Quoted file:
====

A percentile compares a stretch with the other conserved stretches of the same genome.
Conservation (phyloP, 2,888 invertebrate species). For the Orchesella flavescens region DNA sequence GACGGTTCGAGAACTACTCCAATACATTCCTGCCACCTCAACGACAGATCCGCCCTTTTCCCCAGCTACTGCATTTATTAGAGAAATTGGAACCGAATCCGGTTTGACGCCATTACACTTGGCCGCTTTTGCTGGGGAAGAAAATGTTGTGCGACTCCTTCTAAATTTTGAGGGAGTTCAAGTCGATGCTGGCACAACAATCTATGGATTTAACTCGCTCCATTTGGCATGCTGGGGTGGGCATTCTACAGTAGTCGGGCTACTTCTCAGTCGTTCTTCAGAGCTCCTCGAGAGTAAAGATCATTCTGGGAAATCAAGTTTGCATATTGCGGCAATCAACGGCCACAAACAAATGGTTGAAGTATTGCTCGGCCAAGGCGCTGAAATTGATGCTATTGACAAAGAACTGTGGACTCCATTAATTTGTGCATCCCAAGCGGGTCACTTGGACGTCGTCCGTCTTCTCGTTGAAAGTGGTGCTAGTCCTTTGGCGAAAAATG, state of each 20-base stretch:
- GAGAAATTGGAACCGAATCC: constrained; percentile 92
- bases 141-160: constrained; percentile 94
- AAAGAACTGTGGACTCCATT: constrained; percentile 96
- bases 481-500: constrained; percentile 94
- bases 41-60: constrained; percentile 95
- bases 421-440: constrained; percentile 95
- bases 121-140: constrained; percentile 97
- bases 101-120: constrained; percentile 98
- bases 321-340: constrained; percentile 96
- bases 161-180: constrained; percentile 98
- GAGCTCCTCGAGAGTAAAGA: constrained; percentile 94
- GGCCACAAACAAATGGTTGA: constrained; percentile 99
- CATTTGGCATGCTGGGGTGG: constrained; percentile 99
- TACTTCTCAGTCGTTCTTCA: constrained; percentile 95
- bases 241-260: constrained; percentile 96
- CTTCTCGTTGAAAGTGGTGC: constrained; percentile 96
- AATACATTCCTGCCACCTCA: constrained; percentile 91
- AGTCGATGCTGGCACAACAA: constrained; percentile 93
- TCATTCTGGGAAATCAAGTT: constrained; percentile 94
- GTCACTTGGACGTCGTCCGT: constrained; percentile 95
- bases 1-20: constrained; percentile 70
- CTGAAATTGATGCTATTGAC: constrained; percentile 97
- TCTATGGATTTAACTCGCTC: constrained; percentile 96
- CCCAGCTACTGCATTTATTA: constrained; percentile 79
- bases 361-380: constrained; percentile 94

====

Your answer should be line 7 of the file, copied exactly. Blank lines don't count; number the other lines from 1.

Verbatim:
- bases 41-60: constrained; percentile 95